Games and therapy tools that support planning and problem solving, patience, memory, attention, motor control, and sequencing can help kids develop the ability to self-regulate despite challenging situations and circumstances. Calming techniques, self-awareness exercises, and mindfulness activities can also be effective in supporting the development of self-regulation.
The following 30 games and activities can be great ways to introduce self regulation strategies with kids!
Games and Activities for Self-Regulation
The following 30 games and activities can be great ways to introduce and practice self-regulation skills with kids and can even be used as self-regulation interventions during therapy sessions. Click on the linked titles for more information!
1 || Red Light, Green Light
2 || Simon Says
Try this Simon Says parachute game for a different twist on this old classic.
This fun obstacle course for kids is a great way to encourage teamwork and social skills while also working on gross motor skills like balance and coordination!
4 || Duck Duck Goose
A great old classic for working on social interactions, waiting, and more!
5 || Freeze tag
This is an awesome one for working on self-regulation because kids have to wait perfectly still until their friends come to “unfreeze” them.
Cooperative art activities for kids are perfect for getting little ones to work together while also targeting visual motor and fine motor skills.
7 || Hide and seek
Can kids wait quietly in their hiding spots while their friends try to find them?
Group games for kids like this one are a great way to focus on social skills, teamwork, and gross motor skills!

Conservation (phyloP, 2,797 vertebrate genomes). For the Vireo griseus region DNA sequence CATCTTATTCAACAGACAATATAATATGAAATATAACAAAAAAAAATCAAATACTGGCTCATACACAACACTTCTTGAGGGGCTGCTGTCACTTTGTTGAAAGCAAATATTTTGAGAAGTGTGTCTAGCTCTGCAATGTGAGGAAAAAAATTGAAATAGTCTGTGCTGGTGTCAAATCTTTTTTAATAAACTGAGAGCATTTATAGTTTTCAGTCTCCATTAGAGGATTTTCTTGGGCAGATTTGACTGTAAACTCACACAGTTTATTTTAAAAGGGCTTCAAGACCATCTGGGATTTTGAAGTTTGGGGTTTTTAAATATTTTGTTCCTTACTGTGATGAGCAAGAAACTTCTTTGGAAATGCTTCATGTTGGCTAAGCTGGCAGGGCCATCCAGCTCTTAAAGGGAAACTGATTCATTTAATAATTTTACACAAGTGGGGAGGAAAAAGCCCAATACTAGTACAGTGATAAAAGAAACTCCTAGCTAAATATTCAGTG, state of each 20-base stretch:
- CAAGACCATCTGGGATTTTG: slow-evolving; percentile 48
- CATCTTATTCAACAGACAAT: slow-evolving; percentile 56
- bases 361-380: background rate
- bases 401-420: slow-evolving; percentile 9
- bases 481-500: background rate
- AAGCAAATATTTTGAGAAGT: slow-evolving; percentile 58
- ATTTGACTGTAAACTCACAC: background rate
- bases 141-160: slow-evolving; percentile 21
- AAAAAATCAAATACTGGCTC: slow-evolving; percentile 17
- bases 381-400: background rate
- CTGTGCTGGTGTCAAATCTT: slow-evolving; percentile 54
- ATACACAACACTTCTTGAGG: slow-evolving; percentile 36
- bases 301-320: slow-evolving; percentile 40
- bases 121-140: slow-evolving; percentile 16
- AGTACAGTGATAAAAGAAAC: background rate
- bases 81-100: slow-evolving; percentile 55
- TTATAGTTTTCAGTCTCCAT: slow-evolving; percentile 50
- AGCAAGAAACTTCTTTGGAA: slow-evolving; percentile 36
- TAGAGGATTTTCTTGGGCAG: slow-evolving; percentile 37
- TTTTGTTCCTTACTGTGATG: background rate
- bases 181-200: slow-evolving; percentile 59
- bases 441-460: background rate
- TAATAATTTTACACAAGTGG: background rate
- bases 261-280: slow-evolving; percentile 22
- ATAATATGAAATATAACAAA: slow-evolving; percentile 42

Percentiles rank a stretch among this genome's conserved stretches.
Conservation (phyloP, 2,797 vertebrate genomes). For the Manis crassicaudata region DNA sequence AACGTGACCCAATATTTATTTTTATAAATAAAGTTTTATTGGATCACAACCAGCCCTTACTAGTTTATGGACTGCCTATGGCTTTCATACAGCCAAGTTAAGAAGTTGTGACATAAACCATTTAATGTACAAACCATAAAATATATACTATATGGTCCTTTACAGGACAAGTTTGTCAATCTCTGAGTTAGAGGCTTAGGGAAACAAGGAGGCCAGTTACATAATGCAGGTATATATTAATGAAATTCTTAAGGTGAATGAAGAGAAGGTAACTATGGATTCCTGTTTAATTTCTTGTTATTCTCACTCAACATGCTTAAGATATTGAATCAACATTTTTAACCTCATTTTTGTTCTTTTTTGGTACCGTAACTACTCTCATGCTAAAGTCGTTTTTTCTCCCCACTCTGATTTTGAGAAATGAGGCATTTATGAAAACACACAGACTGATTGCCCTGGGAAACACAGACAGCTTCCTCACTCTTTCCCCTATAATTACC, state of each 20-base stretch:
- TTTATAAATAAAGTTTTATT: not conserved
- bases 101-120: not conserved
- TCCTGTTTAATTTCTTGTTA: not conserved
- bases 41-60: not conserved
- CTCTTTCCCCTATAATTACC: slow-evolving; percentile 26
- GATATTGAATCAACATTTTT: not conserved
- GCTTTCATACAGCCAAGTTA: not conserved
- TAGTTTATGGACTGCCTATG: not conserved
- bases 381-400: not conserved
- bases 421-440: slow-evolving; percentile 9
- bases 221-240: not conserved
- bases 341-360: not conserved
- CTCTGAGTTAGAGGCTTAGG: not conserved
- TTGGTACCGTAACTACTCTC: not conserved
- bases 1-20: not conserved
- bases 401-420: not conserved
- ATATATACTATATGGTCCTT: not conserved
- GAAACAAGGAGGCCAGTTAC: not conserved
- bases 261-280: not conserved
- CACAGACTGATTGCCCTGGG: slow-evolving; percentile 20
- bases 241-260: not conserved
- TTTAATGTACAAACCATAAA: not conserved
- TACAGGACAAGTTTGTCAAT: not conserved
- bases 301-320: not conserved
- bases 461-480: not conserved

This one is so perfect to use in the classroom or at home to practice regulating movements and behavior.
10 || Musical Chairs
We love this idea for working with kids on coping when it’s their turn to be “out”. It can be a big challenge, but a good way to practice.
This activity can be as simple, or as challenging as you make it and is a super fun way to address controlled movements and attention.
Working together on controlling the parachute to play different games is awesome for working on self-regulation. Grab our favorite parachute here!
13 || “Counting Down” or Anticipation Activities
Try setting out a beanbag chair and helping the child wait by counting down – “3…2…1…JUMP!” and then jumping onto the bean bag chair. And then repeating the activity so the child knows to wait before jumping)
Bilateral coordination, memory and cognitive skills, and cooperative play are all packed into these fun songs and games – and they’ll also take you for a little stroll down memory lane!
Another fun game for working on self-regulation because kids have to resist the urge to yell out the picture on their friends’ headbands!